Tuesday, December 28, 2010

The Holiday Monster

Everyone who works in a congregate care program knows that there are more behavioral problems during the holidays. The escalation usually starts around Thanksgiving. We explain it to each other: “you know, it’s the holidays.” Yet have we taken the time to look at the components of the holiday experiences of our children, and from that understanding plan how to best support them during this time?

Memories are a central part of the holidays. For our children, both good and bad memories can hurt. If they have warm and caring memories, they feel sad and angry that they are no longer with their families. Many children also have painful holiday memories of fights, alcohol, abandonment and other types of pain. These become vivid as the holiday season approaches.

We are all surrounded with media images of what the holiday season is supposed to be. On Christmas or Hanukah you should be surrounded by loving family and friends, eating huge piles of delicious foods, and opening wonderful gifts that change your life forever. It’s not just that our children’s holidays do not fit this picture. It is the meaning they ascribe to that difference. What does it mean about me that I have no family, no feast, such a different holiday? There is an underlying message in the media that suggests that if you do not have these things you are a loser and it is somehow your own fault. Our kids are prone to thinking everything is their own fault anyway. So holidays are not just disappointing, they are one more source of shame: I must have done something terrible because I am the only child in America that is not having a happy day.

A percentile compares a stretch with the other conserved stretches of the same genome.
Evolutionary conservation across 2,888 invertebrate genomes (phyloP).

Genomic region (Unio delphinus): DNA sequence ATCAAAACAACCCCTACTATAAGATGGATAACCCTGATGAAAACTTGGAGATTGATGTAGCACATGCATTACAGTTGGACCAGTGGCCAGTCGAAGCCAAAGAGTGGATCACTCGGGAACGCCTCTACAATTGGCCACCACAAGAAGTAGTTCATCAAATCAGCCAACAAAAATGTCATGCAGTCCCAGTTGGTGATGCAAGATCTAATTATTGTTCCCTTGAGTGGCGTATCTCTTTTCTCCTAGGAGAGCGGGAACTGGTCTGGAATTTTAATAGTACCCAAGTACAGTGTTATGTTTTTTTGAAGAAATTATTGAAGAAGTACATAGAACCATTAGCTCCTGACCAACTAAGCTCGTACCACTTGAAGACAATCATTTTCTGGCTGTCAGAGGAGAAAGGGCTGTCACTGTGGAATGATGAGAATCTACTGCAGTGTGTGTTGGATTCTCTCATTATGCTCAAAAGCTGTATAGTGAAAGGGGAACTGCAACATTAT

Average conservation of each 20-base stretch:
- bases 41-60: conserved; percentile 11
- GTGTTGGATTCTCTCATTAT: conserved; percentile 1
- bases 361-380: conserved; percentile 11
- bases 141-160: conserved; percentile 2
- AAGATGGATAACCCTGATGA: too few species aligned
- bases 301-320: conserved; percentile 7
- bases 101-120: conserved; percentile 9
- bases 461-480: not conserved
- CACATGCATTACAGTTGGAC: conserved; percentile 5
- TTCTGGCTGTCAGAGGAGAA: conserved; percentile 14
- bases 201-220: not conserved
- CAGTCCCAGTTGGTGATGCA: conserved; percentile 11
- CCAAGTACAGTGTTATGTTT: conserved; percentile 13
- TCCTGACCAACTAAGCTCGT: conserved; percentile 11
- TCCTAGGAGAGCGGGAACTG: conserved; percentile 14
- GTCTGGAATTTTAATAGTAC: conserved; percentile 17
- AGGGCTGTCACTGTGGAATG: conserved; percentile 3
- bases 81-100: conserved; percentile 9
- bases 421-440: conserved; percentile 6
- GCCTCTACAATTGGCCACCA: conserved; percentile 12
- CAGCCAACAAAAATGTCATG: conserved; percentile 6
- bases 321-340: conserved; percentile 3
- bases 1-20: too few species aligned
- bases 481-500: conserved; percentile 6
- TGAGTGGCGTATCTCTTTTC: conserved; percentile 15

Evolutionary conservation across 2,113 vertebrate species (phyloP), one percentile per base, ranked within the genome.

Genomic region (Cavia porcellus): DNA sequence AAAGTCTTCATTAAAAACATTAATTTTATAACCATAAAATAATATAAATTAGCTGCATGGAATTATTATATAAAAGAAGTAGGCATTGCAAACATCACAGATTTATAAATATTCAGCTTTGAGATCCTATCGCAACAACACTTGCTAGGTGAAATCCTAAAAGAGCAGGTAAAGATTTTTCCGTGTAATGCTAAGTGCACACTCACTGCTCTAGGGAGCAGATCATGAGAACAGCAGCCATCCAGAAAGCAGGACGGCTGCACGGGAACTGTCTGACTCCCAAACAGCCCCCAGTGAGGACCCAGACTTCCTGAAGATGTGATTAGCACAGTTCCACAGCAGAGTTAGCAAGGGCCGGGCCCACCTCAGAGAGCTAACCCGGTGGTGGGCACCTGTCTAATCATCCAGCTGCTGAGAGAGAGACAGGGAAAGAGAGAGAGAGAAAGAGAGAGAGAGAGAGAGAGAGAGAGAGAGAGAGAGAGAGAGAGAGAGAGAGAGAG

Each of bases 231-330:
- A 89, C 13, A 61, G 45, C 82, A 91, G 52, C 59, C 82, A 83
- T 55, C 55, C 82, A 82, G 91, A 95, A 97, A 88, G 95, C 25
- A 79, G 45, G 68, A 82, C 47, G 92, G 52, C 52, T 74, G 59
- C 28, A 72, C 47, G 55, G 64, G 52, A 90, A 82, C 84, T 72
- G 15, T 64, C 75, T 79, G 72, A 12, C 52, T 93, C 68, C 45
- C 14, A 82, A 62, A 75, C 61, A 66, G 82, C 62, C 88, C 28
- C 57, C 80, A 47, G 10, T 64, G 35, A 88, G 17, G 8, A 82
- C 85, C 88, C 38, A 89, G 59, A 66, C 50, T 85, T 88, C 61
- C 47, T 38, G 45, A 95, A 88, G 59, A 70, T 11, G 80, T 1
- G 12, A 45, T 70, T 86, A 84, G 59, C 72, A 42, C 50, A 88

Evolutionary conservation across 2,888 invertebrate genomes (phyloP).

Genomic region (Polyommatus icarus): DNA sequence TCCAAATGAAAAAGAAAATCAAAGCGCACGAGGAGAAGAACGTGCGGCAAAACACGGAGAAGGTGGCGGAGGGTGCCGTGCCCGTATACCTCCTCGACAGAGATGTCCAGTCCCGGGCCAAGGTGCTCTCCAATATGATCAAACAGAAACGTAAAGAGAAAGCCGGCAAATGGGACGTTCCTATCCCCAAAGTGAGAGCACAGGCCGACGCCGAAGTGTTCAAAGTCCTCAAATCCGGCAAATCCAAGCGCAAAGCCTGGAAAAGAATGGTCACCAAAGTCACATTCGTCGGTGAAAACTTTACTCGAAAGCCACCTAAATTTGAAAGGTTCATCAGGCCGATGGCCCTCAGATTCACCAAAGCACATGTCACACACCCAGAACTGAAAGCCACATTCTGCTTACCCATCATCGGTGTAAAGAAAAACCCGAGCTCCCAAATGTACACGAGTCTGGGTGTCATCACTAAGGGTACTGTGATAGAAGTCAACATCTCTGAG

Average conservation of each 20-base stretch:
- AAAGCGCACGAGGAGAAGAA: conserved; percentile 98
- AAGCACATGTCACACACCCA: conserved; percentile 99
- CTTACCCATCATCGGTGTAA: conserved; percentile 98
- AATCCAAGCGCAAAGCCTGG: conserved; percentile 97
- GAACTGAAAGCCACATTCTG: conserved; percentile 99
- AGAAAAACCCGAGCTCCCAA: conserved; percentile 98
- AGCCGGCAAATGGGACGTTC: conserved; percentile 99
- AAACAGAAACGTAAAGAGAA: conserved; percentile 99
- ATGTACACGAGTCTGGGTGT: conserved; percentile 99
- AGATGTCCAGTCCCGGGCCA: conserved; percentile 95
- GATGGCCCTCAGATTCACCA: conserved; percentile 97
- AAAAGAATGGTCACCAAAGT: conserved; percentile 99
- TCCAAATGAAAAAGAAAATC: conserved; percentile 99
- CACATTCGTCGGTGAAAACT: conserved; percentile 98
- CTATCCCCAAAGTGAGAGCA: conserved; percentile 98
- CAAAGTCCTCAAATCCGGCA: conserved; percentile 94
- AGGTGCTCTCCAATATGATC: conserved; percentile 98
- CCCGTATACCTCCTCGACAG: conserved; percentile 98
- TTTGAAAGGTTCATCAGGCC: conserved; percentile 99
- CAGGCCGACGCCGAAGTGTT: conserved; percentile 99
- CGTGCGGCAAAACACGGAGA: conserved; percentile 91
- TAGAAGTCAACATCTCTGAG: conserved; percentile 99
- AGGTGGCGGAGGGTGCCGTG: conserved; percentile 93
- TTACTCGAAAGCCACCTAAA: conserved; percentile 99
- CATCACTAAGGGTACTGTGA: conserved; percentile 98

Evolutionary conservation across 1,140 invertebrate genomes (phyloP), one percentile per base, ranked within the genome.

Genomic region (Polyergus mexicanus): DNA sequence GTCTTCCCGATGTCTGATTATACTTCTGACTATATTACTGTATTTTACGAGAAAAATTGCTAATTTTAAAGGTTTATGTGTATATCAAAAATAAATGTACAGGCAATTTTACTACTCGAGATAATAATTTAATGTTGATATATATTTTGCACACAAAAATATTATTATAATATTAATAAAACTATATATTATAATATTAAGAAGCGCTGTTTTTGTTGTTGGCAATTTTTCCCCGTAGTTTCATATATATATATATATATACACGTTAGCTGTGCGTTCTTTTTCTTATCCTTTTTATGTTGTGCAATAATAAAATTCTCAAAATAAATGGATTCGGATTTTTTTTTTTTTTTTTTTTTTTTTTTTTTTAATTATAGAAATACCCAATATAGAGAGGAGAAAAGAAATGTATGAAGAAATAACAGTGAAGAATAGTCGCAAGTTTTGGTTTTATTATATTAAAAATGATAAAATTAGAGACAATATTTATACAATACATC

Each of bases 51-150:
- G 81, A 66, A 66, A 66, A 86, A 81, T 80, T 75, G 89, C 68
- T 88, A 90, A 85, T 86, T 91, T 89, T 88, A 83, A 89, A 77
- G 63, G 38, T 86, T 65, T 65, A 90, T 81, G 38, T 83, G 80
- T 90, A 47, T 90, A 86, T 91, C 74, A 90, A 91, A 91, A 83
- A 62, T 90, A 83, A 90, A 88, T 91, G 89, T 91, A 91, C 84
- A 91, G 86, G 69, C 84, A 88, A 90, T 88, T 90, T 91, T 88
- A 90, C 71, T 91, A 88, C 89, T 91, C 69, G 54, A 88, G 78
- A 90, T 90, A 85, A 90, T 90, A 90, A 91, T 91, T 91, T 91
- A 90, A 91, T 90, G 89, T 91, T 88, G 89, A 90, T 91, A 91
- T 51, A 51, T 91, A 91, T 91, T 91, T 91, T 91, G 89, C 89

Then there are the gifts. Many places like ours are inundated with generous donations during the holiday season. We receive more presents than our children can possibly use, and we save some for distribution throughout the year. The kids get to ask for specific presents, and then get many more they do not choose. So they should be happy they are getting all this very nice stuff, right?

But what is this gift receiving experience like for our children? They know the gifts were not chosen by someone who knows and loves them. They know that people give gifts out of sorrow and caring about their plight. They may receive gifts from family; they may not. Often the donated gifts are more than their family could afford. What does all this feel like? It is wonderful that people donate gifts and it means a lot to the child that receives them. Yet, there is a hollowness, a disappointment, because the gifts are not the same as love.

A child may build up expectations around the holidays. Maybe my mother will finally come and visit. My father said he would send me a video game. Often, these are disappointed. Luckily, some children are able to spend time at home. In fact, we facilitate them going home if it is at all possible. Sometimes our wish that the child be at home for this one important day may even overcome our common sense. So a child who has not gone home in a long time does, and may or may not have a good visit. Either way, it evokes a lot of complex emotion.